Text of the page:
"Everything Fab Four," a new podcast devoted to discussing the Beatles' enduring and evolving cultural and personal significance, is now live on Spotify, Apple and wherever you get your podcasts. As the host, I have experienced great joy in exploring our guest stars' tales of Beatles discovery and obsession. Listen to Episode 1 with Steve Lukather of Toto and Ringo Starr and His All Starr Band:
When you subscribe, you'll hear a variety of guests on season 1 — from Broadway star Adam Pascal ("Rent") and singer/songwriter Dessa, member of the indie hip hop collective Doomtree, to John Oates of Hall & Oates fame and legendary singer/songwriter Judy Collins — share stories of how the Beatles shaped and changed their lives and careers.
Beatles fans take great pride in relaying their stories about discovering the Fab Four. For many first-generation listeners like Toto's Steve Lukather, the story often centers around "The Ed Sullivan Show" on that auspicious Sunday evening of February 9, 1964, when the Beatles launched the British Invasion by seizing control of millions of American television sets.
For yet others, their Beatles fandom finds its origins in other places, like a darkened movie theater while gazing upon the bandmates' kinetic screen energy in "A Hard Day's Night." There are thousands upon thousands of Beatles fans who proudly display their ticket stubs from a concert experience during the throes of Beatlemania. Veteran rock 'n' roller Michael Des Barres remembers seeing them perform up close and personal at a New Musical Express Poll-Winners concert. Yes front man Jon Anderson recalls a chance elevator ride with George Martin, the band's producer, and feeling awed simply being in his presence. Others came to love the Beatles years after they were already legends, long after their days as a band were over.
As for me, it's nothing of the sort. In fact, as Beatles discovery stories go, it's pretty tame.
As it happens, I discovered the Beatles during my preteen years in the mid-1970s when my favorite television program, "The New Zoo Revue," was suddenly and unforgivingly preempted. I won't mince words: I loved "The New Zoo Revue" and its depiction of a perfect utopian harmony between humans and life-sized animal puppets. What's not to love? Freddie the Frog was a hoot and Henrietta Hippo was a show-stealer if ever there were one.
But then, on that terrible morning as I prepared to consume yet another mouth-watering bowl of King Vitamin cereal, I turned on the television only to discover that Freddie the Frog and Henrietta Hippo were abruptly and ineffably gone—that "The New Zoo Revue" had been wrested from my morning routine and inexplicably replaced by, of all things, the Beatles. And I had absolutely no idea who they were.
For reasons beyond my ken, the Fab Four had eluded me throughout my tender years. Sure, I knew all about the Monkees—their television show had been awash in reruns for the balance of my short lifetime—and the Partridge Family were old hat by then and growing unmercifully long in the tooth. And of course, I was more than familiar with the antics of the Banana Splits, the inimitable Fleegle, Bingo, Drooper and Snorky.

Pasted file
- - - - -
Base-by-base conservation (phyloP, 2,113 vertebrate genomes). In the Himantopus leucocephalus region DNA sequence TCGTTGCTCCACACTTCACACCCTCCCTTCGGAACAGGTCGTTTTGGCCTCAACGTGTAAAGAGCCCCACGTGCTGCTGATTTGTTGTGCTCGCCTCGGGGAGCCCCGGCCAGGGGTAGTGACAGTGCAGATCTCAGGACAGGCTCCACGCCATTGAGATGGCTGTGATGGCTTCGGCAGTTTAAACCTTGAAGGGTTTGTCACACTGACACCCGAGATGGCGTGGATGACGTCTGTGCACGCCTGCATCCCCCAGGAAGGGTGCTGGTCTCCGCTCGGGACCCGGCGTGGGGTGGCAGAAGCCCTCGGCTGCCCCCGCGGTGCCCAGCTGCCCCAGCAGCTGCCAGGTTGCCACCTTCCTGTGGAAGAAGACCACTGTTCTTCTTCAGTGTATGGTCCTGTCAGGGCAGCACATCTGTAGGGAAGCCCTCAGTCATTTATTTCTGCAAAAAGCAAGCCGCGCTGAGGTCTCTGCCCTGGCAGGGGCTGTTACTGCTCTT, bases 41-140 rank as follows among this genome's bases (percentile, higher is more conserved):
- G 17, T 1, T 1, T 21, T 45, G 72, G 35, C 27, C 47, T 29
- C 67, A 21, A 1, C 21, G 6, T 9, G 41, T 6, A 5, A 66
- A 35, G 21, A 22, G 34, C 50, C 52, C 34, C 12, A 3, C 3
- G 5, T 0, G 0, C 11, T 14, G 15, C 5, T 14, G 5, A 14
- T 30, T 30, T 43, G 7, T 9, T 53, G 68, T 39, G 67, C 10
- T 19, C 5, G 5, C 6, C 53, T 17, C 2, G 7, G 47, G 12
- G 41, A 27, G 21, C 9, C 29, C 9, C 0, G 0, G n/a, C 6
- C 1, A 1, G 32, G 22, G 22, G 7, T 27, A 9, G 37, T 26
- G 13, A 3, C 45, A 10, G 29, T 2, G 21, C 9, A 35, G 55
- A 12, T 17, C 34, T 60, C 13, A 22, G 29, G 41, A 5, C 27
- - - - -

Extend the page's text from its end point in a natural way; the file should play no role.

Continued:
On that fateful morning—as I lamented the untimely loss of "The New Zoo Revue"—what I found myself watching wasn't actually a television show that featured the Beatles themselves, but rather, a crudely rendered cartoon facsimile of the group. And, as I would later learn, the cartoons weren't even voiced by John, Paul, George and Ringo, but instead, by a couple of workaday actors. And worse yet, one of those actors wasn't even British!
And as for the Beatles—well, the Beatles didn't really ring any bells for me. At this point, I had no idea that they had disbanded when I was three years old or, more importantly, that they held almost every meaningful accomplishment, as vocal groups go, in the vaunted Guinness Book of World Records, which, for kids my age, was the veritable Bible about anything and everything that could possibly matter in the world. How, pray tell, had they succeeded in eluding my grasp?
But there they were, courtesy of reruns in all of their coarsely-drawn glory, having quite suddenly hijacked the airwaves. For a moment, I was perturbed, but then, quite unexpectedly, I had become smitten with these four lads from Liverpool. And who wouldn't be? The Beatles, even as cartoons, were as delightful, if not more so, than Freddie the Frog and Henrietta Hippo could ever hope to be.
And, of course, the Beatles had much more going for them—much more, indeed. In addition to their cartoon hijinks, they could sing! In that inaugural episode, they got into one antics-filled jam after another to the soundtrack of "A Hard Day's Night" and "I Want to Hold Your Hand." Where, I wondered, had these songs been all of my life?
I couldn't believe my ears, much less my eyes, as I watched the animated Beatles rehearsing their music in a haunted house in Transylvania only to seek refuge from their unrelenting fans, scant moments later, by secreting themselves in a diving bell. After bizarrely descending into the deepest depths of the ocean, they find themselves accosted by, of all things, a heartbroken octopus. I was spellbound. Freddie the What? Henrietta Who?
A few nights later, my father trundled home from work with a copy of "The Beatles' Greatest" LP under his arm. As compilation albums go, it was pretty weak—an obscure German imprint that was fairly narrow in terms of the Beatles' incredible musical breadth. But it hardly mattered: I was once and truly hooked, and nothing would ever be the same again.
"Everything Fab Four" season 1 drops new episodes every two weeks, wherever you get your podcasts.